"I am unemployed, and brainstorming some ideas for selfemployment. I have gardened a little in Australia, growing veggies and herbs, and I have completed a permaculture design course in Australia (many years ago). I am in Granada, Spain, and I am thinking to perhaps advertise to create small no dig, raised bed, veggie gardens for locals who want them. I am a little nervous about this, as I am not familiar yet with local soil types, the weather, etc, but I´m quite excited about this as an idea to develop in this time of économic crisis .... what better than to reduce your veggie costs, by growing your own! Any suggestions are welcome. I will be doing a lot of research on the net now, and I am very happy to have found this website. Happy gardening! Bring back the bees!"
Tansy on Friday 30 January 2009
"I love our raised beds! After the beef goes to the locker in the fall, we put the manure on and turn it under in the spring. We have 14 of them close to the house. They are either 4x4 or 4x10. Four of them have a trellis down the middle of them for tomatoes or cucumbers and the trellis' get moved to different beds every 2 years. I can plant alot more in these beds,they are less work,and easier to care for. I sit on a 5 gallon pail next to them and cultivate with a 3 prong hand cultivator. However, we still have the traditional garden in the "BACK 40" for corn, squash, melons, potatoes, and pumpkins!"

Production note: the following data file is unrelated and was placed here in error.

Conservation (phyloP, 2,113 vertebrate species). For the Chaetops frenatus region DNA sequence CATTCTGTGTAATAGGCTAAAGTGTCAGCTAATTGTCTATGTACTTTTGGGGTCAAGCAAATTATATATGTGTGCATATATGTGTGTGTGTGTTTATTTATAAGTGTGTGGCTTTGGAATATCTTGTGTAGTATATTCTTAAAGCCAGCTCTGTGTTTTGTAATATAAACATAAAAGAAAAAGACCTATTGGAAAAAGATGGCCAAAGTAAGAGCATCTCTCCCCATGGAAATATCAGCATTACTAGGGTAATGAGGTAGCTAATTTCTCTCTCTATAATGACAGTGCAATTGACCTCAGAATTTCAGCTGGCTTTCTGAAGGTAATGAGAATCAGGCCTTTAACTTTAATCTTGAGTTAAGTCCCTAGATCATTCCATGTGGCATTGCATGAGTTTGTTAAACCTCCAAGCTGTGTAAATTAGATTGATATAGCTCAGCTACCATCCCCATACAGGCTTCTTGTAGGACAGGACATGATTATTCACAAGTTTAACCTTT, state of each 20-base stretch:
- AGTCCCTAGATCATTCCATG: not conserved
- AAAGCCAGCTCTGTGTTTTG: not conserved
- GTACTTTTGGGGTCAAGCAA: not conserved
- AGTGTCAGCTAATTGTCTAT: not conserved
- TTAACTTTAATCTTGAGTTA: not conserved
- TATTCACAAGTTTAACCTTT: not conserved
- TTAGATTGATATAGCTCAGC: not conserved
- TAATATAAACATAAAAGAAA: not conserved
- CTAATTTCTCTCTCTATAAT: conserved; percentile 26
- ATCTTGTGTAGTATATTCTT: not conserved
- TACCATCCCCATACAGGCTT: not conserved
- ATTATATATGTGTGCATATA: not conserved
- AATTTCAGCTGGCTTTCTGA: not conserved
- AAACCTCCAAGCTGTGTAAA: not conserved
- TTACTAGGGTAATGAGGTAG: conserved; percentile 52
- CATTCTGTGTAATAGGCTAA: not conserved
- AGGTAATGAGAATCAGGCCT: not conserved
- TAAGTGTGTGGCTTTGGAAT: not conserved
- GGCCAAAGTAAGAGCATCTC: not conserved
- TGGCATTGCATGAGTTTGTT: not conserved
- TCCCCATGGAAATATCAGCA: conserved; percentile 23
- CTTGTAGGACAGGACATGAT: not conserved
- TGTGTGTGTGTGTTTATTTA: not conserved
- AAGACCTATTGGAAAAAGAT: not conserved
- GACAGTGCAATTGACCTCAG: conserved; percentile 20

linda beach on Saturday 7 February 2009
"I am pleased to find you. I want to apply permaculture method to a fairly boggy site. A soil test has shown the soil to be fairly acid. my main crop is gorse, any ideas?"
denis ryan on Wednesday 30 December 2009
"Hi Denis, sounds like some challenging conditions you have there. My first thoughts would be to look at edible perennials and trees - permaculture often encourages the use of more permanent plantings and they can be very good for more tricky sites. Blueberries do well in acidic soils and you could add some lime to other areas to help get the pH to nearer 6.5 - 7. Then some fruit trees and perhaps nuts (though these will need to be well netted if you don't want squirrels to take them all). You may wish to think about how drainage solutions could make the soil less boggy while providing something useful, such as a pond that will encourage wildlife such as frogs which naturally eat slugs. Raised beds could also help with drainage. Finally, remember to introduce things gradually - trees can cost a lot of money and you don't want to buy lots of them only to find they won't grow well in the ground you have."